"Harry Freakman, Shrink, hee har, are you mad?" Dr Harry Freeman worked at the infamous Aquarius Festival that overtook Nimbin in 1973, and ended up with a psychedelic Tshirt treasure. Also worth a look is the contemporary ABC Four Corners report on the festival.
From the Museum of the Riverina, an object of many lives. First, a gentleman's firm brim hat. Second, a showman's bread and butter. Then, before finally coming to rest in the museum, it was good old timey fun.
When we’re sitting in the trenches / Midst the hail of shot and shell / We still have time to send a line: / “Dear Mum, I’m safe and well.” How wartime mementos helped Vera Rayson understand the impact of war – on all parties.
You can also hear an interview with Vera Rayson via ABC Radio National's Hindsight program.
The objects of Leeanne Wilson's story are housed in the National Museum of Australia, part of a large collection of Aboriginal breastplates. For the Museum, they represent pivot points in the history of cross-cultural relations. For Leeanne, whose ancestors received them, they represent souls that need to be healed.
As Wendy King explains, smokers like this one pacify the bees so beekeepers can inspect a hive, harvest the honey and – most importantly – protect the bees on which our food security depends. See also this bark painting self-portrait by Jimmy Wululu, Sugarbag Dreaming.
Vanessa Brennan describes a soft and successful approach to teaching children empathy and responsibility.
For 52 years June Cashman worked as a nurse. Her most rewarding time was in Aboriginal health in the 'red centre' in the 1960s. She has always treasured the woomera (spearthrower) she was given when she left, reminding her of the knowledge and talents of people then considered 'primitive'.
Rudy Sabbo's grandmother was given this armband or bracelet when, to escaped from an arranged marriage in Vanuatu, she followed her lover on to a blackbirding boat.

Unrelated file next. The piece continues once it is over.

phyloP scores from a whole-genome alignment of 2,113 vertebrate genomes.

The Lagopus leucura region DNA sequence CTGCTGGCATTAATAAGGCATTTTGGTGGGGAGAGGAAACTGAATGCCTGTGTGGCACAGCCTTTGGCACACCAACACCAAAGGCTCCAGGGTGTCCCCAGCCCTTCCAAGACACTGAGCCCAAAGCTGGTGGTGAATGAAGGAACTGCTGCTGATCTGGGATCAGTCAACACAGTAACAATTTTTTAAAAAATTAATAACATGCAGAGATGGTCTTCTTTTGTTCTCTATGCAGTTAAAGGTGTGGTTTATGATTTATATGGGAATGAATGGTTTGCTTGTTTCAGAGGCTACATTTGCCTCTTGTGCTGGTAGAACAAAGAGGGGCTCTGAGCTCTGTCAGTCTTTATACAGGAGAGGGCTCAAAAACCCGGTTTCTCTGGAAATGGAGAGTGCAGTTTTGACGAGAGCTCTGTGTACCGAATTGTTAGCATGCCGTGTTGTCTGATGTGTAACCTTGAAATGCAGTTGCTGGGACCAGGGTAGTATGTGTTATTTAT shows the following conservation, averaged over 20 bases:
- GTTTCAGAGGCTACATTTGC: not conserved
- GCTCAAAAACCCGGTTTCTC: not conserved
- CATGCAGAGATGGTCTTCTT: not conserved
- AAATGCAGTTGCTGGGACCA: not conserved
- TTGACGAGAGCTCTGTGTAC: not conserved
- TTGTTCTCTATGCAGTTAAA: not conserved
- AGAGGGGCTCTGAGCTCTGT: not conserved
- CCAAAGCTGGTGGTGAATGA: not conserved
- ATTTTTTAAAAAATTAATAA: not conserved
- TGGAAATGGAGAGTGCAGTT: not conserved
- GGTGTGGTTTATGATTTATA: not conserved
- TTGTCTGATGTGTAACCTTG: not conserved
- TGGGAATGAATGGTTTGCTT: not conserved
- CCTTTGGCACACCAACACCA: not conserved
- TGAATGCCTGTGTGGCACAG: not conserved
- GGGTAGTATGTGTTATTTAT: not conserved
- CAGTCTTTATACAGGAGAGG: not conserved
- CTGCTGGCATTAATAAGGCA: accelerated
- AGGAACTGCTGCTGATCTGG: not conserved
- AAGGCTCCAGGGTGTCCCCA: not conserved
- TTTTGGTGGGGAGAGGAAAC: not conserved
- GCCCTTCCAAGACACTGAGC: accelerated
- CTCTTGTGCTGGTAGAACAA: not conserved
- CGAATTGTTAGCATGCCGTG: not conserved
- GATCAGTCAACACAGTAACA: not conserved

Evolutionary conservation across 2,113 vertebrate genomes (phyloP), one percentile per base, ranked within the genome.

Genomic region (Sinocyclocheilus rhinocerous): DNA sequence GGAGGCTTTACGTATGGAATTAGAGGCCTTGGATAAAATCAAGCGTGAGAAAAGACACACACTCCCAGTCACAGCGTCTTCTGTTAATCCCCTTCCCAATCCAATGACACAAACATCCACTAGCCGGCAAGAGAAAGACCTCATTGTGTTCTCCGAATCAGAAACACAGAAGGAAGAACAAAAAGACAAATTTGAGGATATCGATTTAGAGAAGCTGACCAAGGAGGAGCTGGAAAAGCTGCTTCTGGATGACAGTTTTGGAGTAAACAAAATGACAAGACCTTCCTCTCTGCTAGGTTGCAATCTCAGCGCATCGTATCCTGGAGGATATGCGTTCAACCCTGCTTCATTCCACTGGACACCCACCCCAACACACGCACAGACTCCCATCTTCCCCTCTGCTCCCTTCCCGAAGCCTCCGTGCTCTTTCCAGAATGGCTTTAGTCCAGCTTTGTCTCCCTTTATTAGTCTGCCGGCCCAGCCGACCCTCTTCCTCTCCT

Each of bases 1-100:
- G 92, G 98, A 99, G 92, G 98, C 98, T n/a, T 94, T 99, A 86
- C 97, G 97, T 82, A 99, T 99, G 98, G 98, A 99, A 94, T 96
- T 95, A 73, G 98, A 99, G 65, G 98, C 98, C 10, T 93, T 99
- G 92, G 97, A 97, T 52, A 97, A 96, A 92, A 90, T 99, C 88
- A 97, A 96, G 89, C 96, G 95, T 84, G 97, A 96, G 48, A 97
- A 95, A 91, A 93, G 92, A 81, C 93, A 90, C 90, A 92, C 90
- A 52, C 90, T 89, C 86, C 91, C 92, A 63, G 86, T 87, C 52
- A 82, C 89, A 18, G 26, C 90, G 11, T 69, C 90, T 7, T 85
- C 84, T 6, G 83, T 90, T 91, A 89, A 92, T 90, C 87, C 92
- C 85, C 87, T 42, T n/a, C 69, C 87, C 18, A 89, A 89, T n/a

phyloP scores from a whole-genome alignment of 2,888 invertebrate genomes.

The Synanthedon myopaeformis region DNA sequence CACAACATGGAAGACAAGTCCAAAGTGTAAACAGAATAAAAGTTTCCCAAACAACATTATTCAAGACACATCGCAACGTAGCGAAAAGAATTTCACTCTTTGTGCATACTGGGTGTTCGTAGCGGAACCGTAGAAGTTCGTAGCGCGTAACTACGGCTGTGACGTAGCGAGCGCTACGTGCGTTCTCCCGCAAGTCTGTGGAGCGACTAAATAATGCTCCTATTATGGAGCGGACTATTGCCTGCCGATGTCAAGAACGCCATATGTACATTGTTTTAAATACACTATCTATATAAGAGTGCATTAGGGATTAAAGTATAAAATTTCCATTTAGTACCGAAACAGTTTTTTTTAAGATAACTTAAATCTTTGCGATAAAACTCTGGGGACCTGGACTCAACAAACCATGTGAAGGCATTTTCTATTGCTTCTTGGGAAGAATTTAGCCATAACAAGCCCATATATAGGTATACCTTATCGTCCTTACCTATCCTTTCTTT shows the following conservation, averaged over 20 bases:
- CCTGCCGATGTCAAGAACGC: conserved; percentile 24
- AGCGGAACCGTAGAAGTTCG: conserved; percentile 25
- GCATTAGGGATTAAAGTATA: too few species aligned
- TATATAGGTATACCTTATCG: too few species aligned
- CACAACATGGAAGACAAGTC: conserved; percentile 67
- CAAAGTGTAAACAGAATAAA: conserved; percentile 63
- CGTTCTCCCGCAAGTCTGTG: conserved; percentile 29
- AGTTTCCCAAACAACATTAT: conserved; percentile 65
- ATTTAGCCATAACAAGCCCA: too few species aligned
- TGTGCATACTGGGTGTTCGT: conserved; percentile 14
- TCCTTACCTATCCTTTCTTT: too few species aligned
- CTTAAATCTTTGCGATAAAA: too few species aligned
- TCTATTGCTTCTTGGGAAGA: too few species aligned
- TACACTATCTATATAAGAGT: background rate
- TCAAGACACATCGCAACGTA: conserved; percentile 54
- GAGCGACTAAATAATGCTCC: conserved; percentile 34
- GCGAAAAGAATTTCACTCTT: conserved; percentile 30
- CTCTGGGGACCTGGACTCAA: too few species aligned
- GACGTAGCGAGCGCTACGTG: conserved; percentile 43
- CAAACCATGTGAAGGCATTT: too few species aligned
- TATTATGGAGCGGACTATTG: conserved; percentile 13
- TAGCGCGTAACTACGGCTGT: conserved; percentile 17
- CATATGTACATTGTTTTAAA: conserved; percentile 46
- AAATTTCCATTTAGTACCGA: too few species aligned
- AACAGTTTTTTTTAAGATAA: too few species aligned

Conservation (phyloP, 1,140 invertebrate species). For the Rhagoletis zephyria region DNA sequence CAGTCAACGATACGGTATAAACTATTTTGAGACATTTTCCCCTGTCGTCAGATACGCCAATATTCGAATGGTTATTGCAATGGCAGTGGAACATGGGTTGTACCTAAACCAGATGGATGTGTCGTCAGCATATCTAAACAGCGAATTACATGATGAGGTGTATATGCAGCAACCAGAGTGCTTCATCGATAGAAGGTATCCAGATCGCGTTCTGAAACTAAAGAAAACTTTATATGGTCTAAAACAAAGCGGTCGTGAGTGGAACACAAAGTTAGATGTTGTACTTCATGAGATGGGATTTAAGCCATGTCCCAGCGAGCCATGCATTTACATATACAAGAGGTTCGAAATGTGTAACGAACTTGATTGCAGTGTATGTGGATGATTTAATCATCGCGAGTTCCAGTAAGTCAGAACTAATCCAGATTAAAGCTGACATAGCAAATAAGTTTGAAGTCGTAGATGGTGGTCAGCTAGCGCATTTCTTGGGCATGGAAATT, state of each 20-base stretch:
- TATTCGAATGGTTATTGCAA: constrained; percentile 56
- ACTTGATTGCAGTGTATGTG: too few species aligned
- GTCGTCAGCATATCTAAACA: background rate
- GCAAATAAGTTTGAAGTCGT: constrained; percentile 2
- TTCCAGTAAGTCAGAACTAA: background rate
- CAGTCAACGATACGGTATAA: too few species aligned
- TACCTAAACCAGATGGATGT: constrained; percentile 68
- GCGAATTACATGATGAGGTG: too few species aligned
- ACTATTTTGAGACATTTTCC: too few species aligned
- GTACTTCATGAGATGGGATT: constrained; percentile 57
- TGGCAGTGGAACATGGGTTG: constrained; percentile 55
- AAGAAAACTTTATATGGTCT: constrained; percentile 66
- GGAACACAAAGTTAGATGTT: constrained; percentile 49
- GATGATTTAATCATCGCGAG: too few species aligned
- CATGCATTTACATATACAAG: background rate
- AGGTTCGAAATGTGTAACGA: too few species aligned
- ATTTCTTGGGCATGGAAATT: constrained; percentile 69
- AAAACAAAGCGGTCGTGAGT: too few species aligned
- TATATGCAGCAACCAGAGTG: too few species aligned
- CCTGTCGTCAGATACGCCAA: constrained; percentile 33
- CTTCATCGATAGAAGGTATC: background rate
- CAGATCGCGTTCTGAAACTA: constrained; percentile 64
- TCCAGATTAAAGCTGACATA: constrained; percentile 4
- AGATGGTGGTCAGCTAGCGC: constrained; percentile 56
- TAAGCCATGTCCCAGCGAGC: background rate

With the holiday season of over-indulgence looming, listen to June Noble describe the fun, healthy pastime of skipping.
in 1981 Donna Hellier worked to ensure the historical accuracy of The Sullivan's show. She's a second-generation Australian television industry professional – her mother quit because "you couldn't show a pregnant woman on TV in 1958".
Remember when (or imagine if!) telephoning someone involved a human Operator and one of these contraptions? Helen Wallace shares some inside knowledge on how it worked.
Whew, it's been a long journey for this coach. It was built around 1878, and carried passengers between Surat and Yuleba until 1924. Acquired by the Commonwealth in 1925, it arrived in Canberra in 1927. Then in 1932 it was back in Sydney for the opening of the Sydney Harbour Bridge. Restored (with vinyl!) in 1962, it was transferred to the National Museum in 1979. And since March 2013 it's been back in Queensland, on loan to the Cobb & Co Museum. Now – thanks to Janelle Insley – there's a new chapter in its story.
Sometimes it may be better to not know the whole story. Maybe the details are too awful to contemplate. In a way, not knowing also gives you space to wonder and imagine, as this story by Norm Clarke shows.